Brazing is the process of joining two independent pieces of metal to form one strong load-bearing joint.
- Brazing is similar to soldering, but at higher temperatures.
- Use the right brazing rod material for the metal used in your project.
- The brazing rod should be melted by the heat of the metal pieces being joined, not by direct contact with the flame of the torch.
- Use a torch that produces a high intensity flame.
Recommended Rods by Metal Type
Copper, brass, bronze:
Bernzomatic PC3 Copper Phosphorous Brazing & Welding Rods
Steel, stainless steel, nickel alloys, copper alloys, cast iron, tungsten carbide:
Bernzomatic NS3 Nickel Silver Brazing & Welding Rods
Cast iron, galvanized, nickel, steel, malleable iron:
Bernzomatic WB5 Bronze Brazing & Welding Rods
Bernzomatic AL3 Aluminum Brazing & Welding Rods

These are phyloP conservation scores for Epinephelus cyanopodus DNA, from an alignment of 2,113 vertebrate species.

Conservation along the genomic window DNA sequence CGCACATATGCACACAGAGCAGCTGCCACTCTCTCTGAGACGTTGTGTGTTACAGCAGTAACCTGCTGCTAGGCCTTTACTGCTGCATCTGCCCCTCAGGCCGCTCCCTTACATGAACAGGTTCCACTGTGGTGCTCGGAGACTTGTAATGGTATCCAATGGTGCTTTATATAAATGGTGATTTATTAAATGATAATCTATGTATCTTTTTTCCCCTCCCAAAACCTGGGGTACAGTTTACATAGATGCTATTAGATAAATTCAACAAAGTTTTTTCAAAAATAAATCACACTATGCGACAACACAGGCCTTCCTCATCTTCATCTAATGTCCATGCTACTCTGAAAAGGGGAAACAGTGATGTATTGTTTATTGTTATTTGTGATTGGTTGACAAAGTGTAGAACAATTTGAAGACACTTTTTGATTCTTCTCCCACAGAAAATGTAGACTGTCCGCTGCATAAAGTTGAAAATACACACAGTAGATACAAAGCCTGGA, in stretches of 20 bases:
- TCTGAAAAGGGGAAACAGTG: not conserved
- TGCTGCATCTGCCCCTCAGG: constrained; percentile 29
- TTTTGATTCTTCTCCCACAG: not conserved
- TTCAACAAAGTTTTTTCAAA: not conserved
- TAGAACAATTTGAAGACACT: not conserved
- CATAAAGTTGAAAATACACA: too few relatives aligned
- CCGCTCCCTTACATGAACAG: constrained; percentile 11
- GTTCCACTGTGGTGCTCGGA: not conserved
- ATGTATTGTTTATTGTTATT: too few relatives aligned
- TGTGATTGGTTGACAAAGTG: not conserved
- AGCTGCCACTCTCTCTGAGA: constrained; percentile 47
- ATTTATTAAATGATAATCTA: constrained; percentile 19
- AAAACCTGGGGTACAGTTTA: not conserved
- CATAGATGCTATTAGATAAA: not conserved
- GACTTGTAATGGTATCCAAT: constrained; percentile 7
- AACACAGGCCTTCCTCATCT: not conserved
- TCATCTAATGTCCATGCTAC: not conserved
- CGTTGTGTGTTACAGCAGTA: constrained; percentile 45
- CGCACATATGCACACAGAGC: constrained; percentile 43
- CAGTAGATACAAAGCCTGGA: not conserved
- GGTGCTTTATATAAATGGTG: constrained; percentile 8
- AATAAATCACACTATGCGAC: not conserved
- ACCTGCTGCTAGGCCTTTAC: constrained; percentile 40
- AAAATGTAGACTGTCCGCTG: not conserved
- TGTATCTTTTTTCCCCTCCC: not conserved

- Read our General Safety Precautions before starting your project.
- Read the instructions that come with your torch and braze before beginning your project.
- Always remove torch from fuel cylinder and store fuel in an upright position after completing your project.
- Use the wire brush or emery cloth to scuff the surface of the metal. Then clean the surfaces using soapy water or a degreaser.
- Position the metal as desired. In most cases, an overlapped joint will be stronger and braze together easier than a gapped joint. If needed, use clamps to secure the pieces in position.
- Heat the joint where the two pieces of metal will meet until the joint glows.
- Apply the brazing rod to the joint while continuing to heat the metal surfaces. For large areas, heat portions of the joint to temperature and then move to the next adjacent area.
- After brazing, use a wire brush to clean the brazed surface to remove any oxidation or residue.